An investment-linked policy combines the elements of investment and protection based on your requirement as the policy owner. It offers flexibility as you are able to increase or top-up your monthly premium contribution as your income improves. If you wish to be more aggressive with the instruments of investment, an investment-linked policy will also allow you to choose the types of funds your money will be invested in. However, like any other similar investment, there are higher risks involved and there are no guarantees on the returns, which may be higher or
lower than projected.

Which policy should you purchase?
Which policy you purchase depends on your objectives and your risk tolerance. Before you buy a policy, ensure that your agent carries out a fact-finding evaluation process to help in determining the most appropriate policy based on your needs and financial capacity. It would be useful to choose a policy that will allow you access to the funds when needed, i.e. the policy matures when your child starts higher education, or the policy allows you to receive part of the insurance benefits prior to maturity, if necessary.

Tips when buying a child education policy
• Ensure that you opt for the payor benefit rider.
Look for a policy that waives premium payment in the event the parent/legal guardian can no longer pay for the policy, arising from events such as untimely death, diagnosis of a critical illness or total and permanent disability. By opting for the payor benefit rider, your child’s education fund will be taken care of should anything happen to you as the parent/legal guardian.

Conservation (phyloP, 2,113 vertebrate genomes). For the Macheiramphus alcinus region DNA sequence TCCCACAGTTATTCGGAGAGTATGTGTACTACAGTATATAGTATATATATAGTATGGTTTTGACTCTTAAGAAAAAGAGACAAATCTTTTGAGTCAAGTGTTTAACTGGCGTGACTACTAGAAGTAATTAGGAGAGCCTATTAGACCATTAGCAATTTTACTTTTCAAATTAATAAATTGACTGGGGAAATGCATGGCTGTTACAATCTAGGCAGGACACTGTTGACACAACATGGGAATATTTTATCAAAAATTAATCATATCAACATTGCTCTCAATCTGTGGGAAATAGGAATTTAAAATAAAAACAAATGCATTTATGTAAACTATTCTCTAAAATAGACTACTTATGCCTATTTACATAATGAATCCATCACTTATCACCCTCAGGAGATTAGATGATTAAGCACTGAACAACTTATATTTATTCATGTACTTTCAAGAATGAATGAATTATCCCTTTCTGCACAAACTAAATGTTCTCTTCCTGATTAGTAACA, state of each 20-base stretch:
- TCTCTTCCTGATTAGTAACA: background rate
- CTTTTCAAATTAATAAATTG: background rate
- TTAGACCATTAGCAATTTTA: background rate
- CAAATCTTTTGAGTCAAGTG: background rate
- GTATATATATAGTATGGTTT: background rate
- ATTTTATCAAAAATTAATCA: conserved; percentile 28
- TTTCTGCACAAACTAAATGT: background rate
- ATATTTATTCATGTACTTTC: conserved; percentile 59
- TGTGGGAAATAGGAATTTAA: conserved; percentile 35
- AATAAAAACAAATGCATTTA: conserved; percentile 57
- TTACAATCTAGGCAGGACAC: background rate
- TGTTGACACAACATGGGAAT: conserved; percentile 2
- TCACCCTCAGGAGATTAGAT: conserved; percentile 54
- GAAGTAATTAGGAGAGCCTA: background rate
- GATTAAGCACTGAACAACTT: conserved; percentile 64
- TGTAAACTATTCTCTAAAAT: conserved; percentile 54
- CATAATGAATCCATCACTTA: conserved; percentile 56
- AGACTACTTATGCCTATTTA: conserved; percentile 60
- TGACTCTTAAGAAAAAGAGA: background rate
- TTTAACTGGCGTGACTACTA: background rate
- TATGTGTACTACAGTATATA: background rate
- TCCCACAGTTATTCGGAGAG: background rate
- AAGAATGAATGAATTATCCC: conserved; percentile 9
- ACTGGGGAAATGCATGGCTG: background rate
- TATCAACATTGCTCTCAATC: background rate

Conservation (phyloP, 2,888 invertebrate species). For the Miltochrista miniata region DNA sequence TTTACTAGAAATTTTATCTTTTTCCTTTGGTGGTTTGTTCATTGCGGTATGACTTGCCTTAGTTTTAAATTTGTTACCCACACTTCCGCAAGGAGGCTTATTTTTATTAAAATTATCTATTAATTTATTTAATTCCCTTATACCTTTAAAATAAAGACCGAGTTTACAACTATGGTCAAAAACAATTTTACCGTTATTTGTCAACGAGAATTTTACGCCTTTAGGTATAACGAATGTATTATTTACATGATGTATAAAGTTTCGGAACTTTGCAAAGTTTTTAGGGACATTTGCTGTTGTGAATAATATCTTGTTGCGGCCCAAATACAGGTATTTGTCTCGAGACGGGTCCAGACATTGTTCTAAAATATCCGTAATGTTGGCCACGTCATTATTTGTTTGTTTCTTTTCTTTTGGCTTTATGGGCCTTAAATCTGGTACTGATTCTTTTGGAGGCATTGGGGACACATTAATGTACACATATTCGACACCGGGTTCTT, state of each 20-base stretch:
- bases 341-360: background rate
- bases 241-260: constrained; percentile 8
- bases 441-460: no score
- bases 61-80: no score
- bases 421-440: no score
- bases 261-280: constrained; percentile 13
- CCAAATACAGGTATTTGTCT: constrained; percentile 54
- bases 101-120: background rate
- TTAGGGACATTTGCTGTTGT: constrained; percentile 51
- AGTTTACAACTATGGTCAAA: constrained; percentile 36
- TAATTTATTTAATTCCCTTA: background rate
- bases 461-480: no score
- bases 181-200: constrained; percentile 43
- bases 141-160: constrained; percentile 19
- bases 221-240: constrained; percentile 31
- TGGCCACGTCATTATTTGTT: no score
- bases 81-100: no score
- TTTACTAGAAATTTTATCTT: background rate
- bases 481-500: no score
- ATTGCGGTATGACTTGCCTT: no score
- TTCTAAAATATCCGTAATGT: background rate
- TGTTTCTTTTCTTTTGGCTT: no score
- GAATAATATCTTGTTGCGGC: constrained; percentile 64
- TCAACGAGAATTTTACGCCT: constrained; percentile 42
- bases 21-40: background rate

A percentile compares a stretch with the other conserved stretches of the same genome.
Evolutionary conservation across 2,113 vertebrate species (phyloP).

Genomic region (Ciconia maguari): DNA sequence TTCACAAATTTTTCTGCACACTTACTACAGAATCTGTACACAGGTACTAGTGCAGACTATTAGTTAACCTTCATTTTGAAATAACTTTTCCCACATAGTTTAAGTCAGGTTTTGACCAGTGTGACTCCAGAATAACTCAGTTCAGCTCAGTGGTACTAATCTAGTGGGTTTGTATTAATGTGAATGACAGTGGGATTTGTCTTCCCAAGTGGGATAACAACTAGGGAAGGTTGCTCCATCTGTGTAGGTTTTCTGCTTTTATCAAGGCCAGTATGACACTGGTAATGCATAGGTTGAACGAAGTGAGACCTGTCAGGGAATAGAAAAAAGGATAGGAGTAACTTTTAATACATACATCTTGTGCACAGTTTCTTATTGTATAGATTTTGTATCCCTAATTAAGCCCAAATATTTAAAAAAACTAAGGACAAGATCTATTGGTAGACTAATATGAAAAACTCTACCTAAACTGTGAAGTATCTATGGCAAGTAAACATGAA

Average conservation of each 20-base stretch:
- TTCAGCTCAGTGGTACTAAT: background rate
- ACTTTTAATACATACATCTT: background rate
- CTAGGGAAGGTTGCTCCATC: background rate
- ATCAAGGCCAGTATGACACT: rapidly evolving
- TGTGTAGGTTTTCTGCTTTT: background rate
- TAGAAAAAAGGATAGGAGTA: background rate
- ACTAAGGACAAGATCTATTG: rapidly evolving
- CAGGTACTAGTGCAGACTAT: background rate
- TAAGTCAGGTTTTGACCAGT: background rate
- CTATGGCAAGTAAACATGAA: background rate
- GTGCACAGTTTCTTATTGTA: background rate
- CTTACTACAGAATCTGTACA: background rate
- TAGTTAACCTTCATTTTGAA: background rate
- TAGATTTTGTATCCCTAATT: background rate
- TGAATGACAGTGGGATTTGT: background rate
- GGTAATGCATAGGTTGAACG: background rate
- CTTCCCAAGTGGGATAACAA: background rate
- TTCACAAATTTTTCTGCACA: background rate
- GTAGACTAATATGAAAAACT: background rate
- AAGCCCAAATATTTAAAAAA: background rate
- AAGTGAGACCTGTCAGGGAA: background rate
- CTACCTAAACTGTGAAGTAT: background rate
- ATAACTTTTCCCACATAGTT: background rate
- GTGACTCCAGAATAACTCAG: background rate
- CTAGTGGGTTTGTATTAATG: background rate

• Make sure that the premium is affordable
Saving through insurance disciplines a person to regularly continue putting aside money year after year. It is a long-term process and therefore, you need to be realistic in estimating how much you can afford based on your current income and expenses. If you start on an amount bigger than you can afford, you may end up having to terminate the policy early and incur financial loss. So, if you cannot afford much now, start with a small amount.

• Monitor the funds
After you have purchased a policy, you will need to monitor it to ensure that you are on your way to reaching your goals. For one, actual returns declared by the insurance company may differ from initial illustrations (particularly for participating policy and investment-linked policy) as a result of changes in financial markets. You may also find that the actual cost of higher education may differ as the course chosen by your child is
different from the one initially planned, or currency exchange rates may rise and fall if an overseas education is preferred. If there is a shortfall in the funds required, some policies do provide an additional benefit of a study loan.

• Do not add unnecessary coverage
Many education policies also offer the ability to add insurance coverage like hospital and surgical medical insurance, or critical illness coverage. Be careful about adding too much insurance coverage as the costs will eat into the amount of savings. Furthermore, bear in mind that you are insuring the life of your child, and certain coverage like critical illness may not be essential as the chances for such illness in children are minimal.

• Check whether the policy qualifies for tax incentive
One of the benefits of using life insurance as a savings tool for a child’s education policy is the tax advantage. Insurance proceeds are tax-free and you can also obtain an annual tax relief of up to RM3,000 for the payment of premiums for education insurance, subject to approval by the Inland Revenue Board. In order to qualify for tax relief, the education plan must be taken up by the parent/legal guardian and it must mature when the child reaches the age of between 13 to 25. It is also important that you opt for a payor benefit rider throughout the life of the policy.